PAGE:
Of an annoyingly persistent prayer: Who can do it? David’s prayer to God for the recovery of his sick son with Bathsheba is one biblical example of a persistent prayer. The Bible stated that the child “was very sick. David, therefore, inquired of God for the child; and David fasted and went and lay all night on the ground. The elders of his household stood beside him in order to raise him up from the ground, but he was unwilling and would not eat food with them.” (2 Sam. 12:1b-17) Only the real believers can do such agonizingly persistent prayer!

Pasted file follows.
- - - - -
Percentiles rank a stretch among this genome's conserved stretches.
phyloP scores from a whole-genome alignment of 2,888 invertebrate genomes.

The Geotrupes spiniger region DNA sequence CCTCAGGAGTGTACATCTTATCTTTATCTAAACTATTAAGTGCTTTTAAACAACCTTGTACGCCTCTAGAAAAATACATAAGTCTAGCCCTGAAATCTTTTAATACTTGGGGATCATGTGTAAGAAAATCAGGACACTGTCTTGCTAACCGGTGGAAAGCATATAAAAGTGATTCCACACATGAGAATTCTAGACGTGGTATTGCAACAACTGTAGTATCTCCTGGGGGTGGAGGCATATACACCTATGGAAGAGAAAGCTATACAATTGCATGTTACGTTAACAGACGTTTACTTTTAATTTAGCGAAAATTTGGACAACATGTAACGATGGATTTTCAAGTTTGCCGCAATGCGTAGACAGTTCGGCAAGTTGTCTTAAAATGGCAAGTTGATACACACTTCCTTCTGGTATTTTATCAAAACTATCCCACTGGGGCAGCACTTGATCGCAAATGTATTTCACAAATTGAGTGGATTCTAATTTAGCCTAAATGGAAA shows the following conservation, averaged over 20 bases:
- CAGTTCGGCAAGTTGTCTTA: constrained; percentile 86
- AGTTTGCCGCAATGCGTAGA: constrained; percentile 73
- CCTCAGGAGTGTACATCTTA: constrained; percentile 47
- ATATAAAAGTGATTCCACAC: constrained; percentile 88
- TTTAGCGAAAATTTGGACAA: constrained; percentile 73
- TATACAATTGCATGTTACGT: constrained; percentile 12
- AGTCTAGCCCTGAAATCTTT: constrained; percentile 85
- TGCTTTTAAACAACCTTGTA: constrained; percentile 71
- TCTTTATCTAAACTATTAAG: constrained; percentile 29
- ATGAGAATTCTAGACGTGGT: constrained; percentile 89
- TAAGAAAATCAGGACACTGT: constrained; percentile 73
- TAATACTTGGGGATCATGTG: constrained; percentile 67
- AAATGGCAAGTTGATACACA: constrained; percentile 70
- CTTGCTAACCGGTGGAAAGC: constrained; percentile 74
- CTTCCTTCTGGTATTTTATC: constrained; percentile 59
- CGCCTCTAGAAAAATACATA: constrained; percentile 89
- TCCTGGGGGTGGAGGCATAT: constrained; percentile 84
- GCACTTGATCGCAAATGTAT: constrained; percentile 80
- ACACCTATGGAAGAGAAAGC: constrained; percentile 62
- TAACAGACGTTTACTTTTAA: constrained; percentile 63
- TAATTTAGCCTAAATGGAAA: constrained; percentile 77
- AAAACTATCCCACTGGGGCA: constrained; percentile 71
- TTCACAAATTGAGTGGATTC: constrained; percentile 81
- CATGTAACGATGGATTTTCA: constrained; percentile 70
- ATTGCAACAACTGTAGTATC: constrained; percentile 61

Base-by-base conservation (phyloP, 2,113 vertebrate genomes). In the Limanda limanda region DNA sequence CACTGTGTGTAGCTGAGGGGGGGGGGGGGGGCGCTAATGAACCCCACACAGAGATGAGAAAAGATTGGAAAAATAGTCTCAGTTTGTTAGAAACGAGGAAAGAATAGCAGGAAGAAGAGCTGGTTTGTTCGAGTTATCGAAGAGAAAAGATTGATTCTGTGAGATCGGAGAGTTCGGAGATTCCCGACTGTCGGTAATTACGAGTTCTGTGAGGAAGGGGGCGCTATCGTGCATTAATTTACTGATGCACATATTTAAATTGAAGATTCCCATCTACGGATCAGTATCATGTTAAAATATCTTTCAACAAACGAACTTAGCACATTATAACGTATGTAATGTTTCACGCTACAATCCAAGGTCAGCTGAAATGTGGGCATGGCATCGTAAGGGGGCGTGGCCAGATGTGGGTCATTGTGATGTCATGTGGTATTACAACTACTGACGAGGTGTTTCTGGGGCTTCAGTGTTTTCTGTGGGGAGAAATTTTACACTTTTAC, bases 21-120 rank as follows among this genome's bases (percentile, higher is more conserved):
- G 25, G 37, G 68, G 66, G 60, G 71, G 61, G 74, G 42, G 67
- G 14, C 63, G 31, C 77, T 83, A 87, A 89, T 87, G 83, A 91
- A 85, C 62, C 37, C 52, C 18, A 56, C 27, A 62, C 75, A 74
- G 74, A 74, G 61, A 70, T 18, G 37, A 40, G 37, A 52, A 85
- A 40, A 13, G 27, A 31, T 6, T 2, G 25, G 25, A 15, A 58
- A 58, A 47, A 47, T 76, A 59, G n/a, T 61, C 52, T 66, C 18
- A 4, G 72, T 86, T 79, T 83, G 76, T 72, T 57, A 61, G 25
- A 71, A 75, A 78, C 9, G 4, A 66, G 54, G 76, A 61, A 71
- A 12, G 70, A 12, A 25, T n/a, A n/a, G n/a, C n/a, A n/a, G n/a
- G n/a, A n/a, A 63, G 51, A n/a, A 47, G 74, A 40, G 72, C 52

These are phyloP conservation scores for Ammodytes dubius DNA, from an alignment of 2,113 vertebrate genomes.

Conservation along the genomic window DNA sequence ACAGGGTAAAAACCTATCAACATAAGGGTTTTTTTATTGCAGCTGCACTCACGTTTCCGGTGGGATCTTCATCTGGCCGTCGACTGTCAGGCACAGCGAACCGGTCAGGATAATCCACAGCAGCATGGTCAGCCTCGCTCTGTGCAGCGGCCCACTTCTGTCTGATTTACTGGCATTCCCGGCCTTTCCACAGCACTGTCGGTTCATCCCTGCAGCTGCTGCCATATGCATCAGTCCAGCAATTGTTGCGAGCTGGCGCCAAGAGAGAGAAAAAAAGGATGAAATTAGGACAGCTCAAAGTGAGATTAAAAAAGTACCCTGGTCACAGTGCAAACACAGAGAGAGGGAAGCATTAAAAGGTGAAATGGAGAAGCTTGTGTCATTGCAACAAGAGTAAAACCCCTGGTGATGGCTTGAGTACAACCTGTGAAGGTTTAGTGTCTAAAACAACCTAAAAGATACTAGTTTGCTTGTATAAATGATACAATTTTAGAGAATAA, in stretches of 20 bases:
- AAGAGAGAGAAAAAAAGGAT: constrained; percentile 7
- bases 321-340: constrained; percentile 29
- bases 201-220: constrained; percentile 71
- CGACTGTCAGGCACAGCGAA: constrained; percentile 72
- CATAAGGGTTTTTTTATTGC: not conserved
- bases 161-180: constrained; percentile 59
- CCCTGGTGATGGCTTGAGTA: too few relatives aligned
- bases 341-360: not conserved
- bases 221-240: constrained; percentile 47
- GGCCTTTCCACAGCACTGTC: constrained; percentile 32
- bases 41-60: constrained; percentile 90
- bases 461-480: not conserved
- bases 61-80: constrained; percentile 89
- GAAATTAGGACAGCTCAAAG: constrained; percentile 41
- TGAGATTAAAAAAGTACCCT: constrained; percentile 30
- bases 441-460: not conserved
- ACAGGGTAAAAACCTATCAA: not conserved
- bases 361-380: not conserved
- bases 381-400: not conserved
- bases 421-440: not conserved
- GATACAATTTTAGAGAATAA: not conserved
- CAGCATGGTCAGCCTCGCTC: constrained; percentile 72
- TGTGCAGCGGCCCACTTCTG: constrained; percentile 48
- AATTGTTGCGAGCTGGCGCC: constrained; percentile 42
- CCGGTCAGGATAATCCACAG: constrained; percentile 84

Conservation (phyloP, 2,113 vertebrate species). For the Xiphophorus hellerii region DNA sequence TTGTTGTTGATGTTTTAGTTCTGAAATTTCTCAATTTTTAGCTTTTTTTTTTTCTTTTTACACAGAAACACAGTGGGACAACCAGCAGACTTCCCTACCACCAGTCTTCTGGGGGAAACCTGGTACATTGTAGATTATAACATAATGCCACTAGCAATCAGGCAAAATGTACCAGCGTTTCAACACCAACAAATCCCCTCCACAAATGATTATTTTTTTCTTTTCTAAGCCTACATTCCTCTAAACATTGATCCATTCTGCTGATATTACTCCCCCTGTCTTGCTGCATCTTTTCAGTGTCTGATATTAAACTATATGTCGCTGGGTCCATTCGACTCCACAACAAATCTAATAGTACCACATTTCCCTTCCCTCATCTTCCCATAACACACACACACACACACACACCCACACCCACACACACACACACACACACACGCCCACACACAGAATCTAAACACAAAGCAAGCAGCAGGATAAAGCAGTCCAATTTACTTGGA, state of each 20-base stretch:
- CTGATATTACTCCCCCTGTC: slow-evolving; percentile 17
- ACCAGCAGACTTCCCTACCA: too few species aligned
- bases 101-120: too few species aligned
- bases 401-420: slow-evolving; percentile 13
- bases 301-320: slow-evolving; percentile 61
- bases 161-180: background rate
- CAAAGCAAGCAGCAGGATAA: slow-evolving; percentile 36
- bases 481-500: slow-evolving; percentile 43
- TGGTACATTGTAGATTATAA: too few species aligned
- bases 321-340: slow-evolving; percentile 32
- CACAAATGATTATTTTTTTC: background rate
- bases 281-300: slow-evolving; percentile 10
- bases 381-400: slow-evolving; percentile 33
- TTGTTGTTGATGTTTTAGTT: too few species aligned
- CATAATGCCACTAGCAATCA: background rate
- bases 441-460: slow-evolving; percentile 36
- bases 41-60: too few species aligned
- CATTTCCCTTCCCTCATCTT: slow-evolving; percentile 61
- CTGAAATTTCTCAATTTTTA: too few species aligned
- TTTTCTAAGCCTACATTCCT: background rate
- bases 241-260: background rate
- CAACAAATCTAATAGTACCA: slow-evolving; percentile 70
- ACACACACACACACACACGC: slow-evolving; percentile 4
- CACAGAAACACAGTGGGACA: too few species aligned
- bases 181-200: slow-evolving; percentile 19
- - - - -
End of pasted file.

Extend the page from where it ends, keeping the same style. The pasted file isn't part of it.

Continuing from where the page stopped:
We are closer to God only when we seem broken inwardly — in the spirit. It is the meaning of Psalm 51:17: “The sacrifices of God are a broken spirit; A broken and a contrite heart, O God, You will not despise.” Hence, trials are necessary for a balanced life! They are God’s will for us to believe and humble ourselves before Him. They are divine mechanisms to remind us of our dust origin. God is near to those experiencing a broken spirit and having a contrite or repentant heart.